Detroit: Become Human feels like the game often-controversial Quantic Dream co-founder David Cage has been striving to create for decades because the title is almost flawless in the execution of its compelling, intrigue-filled narrative.
Further, the drawbacks detracting from the experience featured in Cage’s past games — for example, Heavy Rain’s generally horrible acting, or Beyond Two Souls’ over-reliance on Hollywood star power and gratuitous shower scenes — also aren’t issues Detroit suffers.
Even the game’s branching story and decisions feel like they have a gravity to them that fundamentally change how the game plays out, which was one of my main criticisms of Beyond Two Souls back when it was first released in 2013.
You’re even able to view a post-chapter summary of all the decisions you’ve made, resulting in the player gaining a better understanding of alternate routes they could opt for in future play-throughs.
Detroit: Become Human’s Android-filled world also feels like it could really exist — a hallmark of any enthralling dystopian setting. Further, the game’s world also managed to keep me wanting to learn more about it. In a game like Detroit: Become Human, where the narrative is the main reason to keep playing, a compelling story that’s capable of carrying the bulk of the experience is a necessity.
In terms of story, without giving too much away, Detroit: Become Human follows the journey of three distinct Androids.
Markus, played by actor Jesse Williams, is the revolutionary of the group, fighting against his manufacturer CyberLife, as well as the societal structure that has been put in place to keep Androids subservient to humans. Kara, on the other hand, who is played by Valorie Curry, finds herself caring for a young human girl, acting as her surrogate mother and protector.
Finally, Connor is an Android detective working to figure out why so many Androids are are suddenly becoming ‘Deviants’ — disobeying their owners’s orders, causing havoc and generally evolving to attain a mind of their own. Connor is portrayed by actor Bryan Dechart,
Some of the game’s character arcs are more nuanced and compelling than others, with Kara’s personal journey quickly becoming my favourite. Helping Kara connect with a terrified. young girl who has suffered horrible abuse never feels forced, and the game does a great job of handling her journey as a character. Markus’ story is equally nuanced, shining a light on the growing Android uprising that he’s found himself part of.
On the other hand, while Connor fundamentally evolves the most over the course of Become Human, I found his journey far less entertaining, though Hank, his alcoholic, Android-hating counterpart is one of the game’s more entertaining supporting characters. Part of why Connor’s portions of Detroit are less compelling is the L.A. Noire-style investigation of different crime scenes can get frustrating when it’s unclear exactly where you’re supposed to go, or what you need to do next to push the experience forward.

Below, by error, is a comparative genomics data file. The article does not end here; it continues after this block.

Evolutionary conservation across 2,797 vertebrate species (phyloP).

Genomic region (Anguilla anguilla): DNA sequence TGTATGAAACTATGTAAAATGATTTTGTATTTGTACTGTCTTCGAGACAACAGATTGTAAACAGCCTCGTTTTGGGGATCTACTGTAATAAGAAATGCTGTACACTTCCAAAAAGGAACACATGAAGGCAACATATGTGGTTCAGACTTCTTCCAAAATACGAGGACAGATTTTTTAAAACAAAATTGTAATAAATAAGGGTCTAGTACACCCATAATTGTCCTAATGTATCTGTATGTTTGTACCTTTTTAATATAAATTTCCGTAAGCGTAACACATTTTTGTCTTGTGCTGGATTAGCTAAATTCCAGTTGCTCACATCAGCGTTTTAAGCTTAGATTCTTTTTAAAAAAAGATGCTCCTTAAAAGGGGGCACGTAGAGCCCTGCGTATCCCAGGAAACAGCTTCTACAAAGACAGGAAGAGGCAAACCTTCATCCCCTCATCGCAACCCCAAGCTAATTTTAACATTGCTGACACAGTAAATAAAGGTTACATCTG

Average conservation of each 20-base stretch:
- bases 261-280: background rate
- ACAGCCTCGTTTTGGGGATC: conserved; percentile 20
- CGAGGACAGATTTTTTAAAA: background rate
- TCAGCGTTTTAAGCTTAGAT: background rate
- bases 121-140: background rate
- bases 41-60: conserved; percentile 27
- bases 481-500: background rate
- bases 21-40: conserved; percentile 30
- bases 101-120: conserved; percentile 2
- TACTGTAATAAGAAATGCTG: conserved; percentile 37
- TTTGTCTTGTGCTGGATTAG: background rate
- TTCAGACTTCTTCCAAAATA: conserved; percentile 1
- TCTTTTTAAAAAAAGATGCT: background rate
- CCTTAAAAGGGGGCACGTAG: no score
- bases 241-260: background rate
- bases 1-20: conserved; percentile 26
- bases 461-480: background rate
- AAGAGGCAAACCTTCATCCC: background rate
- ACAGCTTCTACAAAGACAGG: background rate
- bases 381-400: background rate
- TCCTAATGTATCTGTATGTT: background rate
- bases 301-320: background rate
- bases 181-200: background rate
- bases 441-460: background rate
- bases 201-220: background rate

While Detroit: Become Human’s story is generally great, it’s in the gameplay department where Quantic Dream’s latest title falters.
As expected, Detroit’s gameplay involves a series of what are often referred to as quick-time events (QTE), tasking players with pressing a series of buttons and making specific joystick movements during pivotal moments in gameplay. That said, there are elements from a myriad of genres present in Detroit.
You’ll investigate crime scenes by searching for clues and move your on-screen character via the left analog joystick in the same fashion as you would a typical third-person action game, but the bulk of gameplay is linked to QTE events that feel like they’re pulled right out of Shenmue.
This makes the experience feel more like an interactive movie where you’re in control of your characters’ destiny, rather than a traditional video game. I find this a refreshing change of pace from the typical action-oriented video games I usually play, but Detroit’s gameplay mechanics definitely aren’t for everyone.
If you’re not familiar with Quantic Dream’s past titles, game like teenage horror slasher Until Dawn, Telltale’s various series like The Walking Dead: The Game and even The Order: 1886 to an extent, are also built in a similar vein. These titles all take inspiration from the classic PC point-and-click adventure, but strip back the aging genre’s intricacies in favour of a more streamlined experience.
While I enjoyed Detroit, I can’t help but feel like the game would be more compelling if Quantic Dream pivoted to a gameplay formula more focused on player agency.
Make no mistake though, from a visual perspective Detroit truly is a technical achievement. It’s by far the best looking game on the near five-year-old PlayStation 4 and perhaps one of the most graphically impressive titles I have ever played.
Detroit: Become Human might not be for everyone given its cinematic approach to gameplay, but I’ve had a great time with the title. I’ve found the game’s world so interesting that I’ve actually spent time reading Become Human’s in-game magazines in order to gain a greater understanding of the universe Quantic Dream has created.
While the experience amounts to more of a big-budget novel or film, rather than what most consider a video game in the traditional sense, Detroit: Become Human is definitely worth checking out if you’re a PlayStation 4 owner.
Detroit: Become Human is available exclusively on the PlayStation 4. The game runs in 4K checkerboard with HDR on the PlayStation 4 Pro.